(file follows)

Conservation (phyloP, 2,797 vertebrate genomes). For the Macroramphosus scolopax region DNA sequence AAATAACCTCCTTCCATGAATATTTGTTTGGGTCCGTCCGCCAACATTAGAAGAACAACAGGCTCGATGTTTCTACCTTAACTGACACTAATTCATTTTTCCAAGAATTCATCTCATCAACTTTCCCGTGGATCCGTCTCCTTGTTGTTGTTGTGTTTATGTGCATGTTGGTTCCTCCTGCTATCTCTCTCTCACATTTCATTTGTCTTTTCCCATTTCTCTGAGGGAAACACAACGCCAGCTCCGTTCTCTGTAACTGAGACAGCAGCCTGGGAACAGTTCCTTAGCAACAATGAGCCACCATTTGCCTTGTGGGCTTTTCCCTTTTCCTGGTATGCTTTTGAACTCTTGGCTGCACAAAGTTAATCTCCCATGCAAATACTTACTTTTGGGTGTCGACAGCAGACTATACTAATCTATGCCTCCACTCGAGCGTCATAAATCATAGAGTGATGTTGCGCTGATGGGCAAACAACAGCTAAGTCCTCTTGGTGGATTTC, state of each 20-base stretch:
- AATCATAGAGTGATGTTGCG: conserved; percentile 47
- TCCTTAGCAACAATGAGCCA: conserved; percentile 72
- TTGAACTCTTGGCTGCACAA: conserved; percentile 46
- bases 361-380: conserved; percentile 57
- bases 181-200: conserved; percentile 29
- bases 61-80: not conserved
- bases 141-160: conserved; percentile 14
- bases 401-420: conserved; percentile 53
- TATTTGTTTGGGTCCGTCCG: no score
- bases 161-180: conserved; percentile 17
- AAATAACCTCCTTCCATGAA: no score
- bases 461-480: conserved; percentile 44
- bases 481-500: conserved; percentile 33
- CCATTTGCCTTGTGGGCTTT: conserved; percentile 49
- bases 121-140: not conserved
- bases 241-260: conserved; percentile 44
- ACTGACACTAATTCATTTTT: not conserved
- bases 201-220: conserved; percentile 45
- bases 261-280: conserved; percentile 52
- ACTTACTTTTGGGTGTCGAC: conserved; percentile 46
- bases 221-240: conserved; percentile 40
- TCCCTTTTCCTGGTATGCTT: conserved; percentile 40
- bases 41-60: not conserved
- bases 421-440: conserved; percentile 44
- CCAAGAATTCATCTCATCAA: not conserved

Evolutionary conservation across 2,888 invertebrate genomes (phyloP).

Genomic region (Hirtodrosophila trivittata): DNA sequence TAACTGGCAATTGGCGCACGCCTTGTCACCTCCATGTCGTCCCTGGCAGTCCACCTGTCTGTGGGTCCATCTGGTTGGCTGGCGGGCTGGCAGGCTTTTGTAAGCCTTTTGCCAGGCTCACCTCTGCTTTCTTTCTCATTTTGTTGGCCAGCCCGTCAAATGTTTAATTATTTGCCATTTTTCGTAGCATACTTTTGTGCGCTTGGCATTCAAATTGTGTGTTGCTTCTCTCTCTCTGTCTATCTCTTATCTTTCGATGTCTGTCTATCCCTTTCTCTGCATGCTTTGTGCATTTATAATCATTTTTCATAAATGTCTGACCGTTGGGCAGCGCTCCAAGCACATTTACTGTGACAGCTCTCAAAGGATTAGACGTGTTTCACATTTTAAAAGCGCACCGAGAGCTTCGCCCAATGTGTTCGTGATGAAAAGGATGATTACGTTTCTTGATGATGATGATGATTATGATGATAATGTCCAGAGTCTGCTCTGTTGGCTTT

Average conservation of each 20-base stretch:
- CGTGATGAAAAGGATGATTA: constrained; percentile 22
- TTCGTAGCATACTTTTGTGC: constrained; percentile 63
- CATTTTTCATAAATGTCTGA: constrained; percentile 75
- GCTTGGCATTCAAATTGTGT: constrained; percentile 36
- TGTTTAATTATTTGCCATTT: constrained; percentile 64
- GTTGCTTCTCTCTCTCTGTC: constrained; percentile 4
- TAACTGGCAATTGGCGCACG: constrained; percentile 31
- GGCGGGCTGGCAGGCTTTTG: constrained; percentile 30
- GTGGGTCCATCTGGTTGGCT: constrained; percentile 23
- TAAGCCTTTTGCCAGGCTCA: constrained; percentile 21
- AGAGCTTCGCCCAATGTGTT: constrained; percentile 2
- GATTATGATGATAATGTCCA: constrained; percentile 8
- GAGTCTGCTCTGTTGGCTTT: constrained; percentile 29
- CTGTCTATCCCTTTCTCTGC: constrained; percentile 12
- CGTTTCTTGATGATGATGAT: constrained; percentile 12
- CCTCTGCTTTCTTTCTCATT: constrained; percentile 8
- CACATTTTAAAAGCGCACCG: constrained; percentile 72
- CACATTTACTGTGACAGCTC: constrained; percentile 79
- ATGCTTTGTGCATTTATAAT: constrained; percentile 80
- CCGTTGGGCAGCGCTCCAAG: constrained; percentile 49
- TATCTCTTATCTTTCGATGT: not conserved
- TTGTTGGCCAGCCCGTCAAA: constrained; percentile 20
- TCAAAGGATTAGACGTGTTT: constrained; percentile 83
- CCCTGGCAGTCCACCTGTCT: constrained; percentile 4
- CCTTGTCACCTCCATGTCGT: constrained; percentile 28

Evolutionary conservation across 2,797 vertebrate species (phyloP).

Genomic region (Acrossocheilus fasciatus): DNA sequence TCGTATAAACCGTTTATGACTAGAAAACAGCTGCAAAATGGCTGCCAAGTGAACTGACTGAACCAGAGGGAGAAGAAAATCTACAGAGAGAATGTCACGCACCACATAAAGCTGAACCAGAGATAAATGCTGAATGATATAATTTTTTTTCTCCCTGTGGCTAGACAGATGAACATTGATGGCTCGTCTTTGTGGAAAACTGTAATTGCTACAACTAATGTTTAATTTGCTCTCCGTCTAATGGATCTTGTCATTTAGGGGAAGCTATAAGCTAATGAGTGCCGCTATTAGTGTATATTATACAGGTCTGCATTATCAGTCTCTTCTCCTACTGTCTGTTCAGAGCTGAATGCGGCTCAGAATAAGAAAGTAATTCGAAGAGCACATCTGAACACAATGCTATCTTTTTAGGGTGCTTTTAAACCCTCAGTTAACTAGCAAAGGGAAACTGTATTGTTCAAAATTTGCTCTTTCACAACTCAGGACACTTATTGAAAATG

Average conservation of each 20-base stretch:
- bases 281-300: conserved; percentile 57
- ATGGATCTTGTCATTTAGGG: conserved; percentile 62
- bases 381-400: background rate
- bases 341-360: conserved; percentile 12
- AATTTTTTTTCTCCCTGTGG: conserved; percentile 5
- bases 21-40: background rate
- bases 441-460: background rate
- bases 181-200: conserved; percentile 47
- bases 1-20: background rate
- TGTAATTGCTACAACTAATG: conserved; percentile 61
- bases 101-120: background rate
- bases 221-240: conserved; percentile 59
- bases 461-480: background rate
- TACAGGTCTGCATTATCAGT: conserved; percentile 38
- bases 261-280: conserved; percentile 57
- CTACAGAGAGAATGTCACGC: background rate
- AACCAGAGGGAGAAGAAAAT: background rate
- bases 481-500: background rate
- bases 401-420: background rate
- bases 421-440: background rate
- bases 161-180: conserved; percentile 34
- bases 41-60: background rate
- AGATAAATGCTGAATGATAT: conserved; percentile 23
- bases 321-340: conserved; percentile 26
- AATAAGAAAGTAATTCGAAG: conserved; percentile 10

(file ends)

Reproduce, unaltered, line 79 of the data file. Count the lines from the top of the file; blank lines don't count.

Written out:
- bases 41-60: background rate